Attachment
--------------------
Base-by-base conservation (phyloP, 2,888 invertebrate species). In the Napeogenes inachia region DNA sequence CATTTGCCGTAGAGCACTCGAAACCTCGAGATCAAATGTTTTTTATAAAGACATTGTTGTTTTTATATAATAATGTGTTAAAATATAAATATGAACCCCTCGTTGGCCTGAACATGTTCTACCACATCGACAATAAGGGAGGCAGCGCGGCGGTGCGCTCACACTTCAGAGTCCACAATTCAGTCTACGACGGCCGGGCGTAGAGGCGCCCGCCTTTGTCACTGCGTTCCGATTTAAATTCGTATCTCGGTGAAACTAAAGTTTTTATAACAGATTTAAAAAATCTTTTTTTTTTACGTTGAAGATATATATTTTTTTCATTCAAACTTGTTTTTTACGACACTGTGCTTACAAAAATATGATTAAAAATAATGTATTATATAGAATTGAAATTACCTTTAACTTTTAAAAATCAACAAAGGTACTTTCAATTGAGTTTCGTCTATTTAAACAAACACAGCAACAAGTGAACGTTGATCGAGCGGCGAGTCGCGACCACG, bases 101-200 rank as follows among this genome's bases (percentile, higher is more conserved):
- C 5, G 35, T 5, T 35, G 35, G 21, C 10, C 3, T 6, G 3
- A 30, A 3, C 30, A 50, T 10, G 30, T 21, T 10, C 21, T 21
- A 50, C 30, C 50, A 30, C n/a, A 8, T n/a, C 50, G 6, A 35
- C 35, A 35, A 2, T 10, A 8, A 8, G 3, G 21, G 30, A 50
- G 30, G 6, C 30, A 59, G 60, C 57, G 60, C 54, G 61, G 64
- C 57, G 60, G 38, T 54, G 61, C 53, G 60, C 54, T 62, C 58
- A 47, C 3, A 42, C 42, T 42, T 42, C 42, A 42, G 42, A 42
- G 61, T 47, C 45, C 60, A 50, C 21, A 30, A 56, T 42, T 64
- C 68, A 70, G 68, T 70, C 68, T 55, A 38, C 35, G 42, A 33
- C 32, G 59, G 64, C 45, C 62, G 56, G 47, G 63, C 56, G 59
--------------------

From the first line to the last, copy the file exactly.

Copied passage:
Base-by-base conservation (phyloP, 2,888 invertebrate species). In the Napeogenes inachia region DNA sequence CATTTGCCGTAGAGCACTCGAAACCTCGAGATCAAATGTTTTTTATAAAGACATTGTTGTTTTTATATAATAATGTGTTAAAATATAAATATGAACCCCTCGTTGGCCTGAACATGTTCTACCACATCGACAATAAGGGAGGCAGCGCGGCGGTGCGCTCACACTTCAGAGTCCACAATTCAGTCTACGACGGCCGGGCGTAGAGGCGCCCGCCTTTGTCACTGCGTTCCGATTTAAATTCGTATCTCGGTGAAACTAAAGTTTTTATAACAGATTTAAAAAATCTTTTTTTTTTACGTTGAAGATATATATTTTTTTCATTCAAACTTGTTTTTTACGACACTGTGCTTACAAAAATATGATTAAAAATAATGTATTATATAGAATTGAAATTACCTTTAACTTTTAAAAATCAACAAAGGTACTTTCAATTGAGTTTCGTCTATTTAAACAAACACAGCAACAAGTGAACGTTGATCGAGCGGCGAGTCGCGACCACG, bases 101-200 rank as follows among this genome's bases (percentile, higher is more conserved):
- C 5, G 35, T 5, T 35, G 35, G 21, C 10, C 3, T 6, G 3
- A 30, A 3, C 30, A 50, T 10, G 30, T 21, T 10, C 21, T 21
- A 50, C 30, C 50, A 30, C n/a, A 8, T n/a, C 50, G 6, A 35
- C 35, A 35, A 2, T 10, A 8, A 8, G 3, G 21, G 30, A 50
- G 30, G 6, C 30, A 59, G 60, C 57, G 60, C 54, G 61, G 64
- C 57, G 60, G 38, T 54, G 61, C 53, G 60, C 54, T 62, C 58
- A 47, C 3, A 42, C 42, T 42, T 42, C 42, A 42, G 42, A 42
- G 61, T 47, C 45, C 60, A 50, C 21, A 30, A 56, T 42, T 64
- C 68, A 70, G 68, T 70, C 68, T 55, A 38, C 35, G 42, A 33
- C 32, G 59, G 64, C 45, C 62, G 56, G 47, G 63, C 56, G 59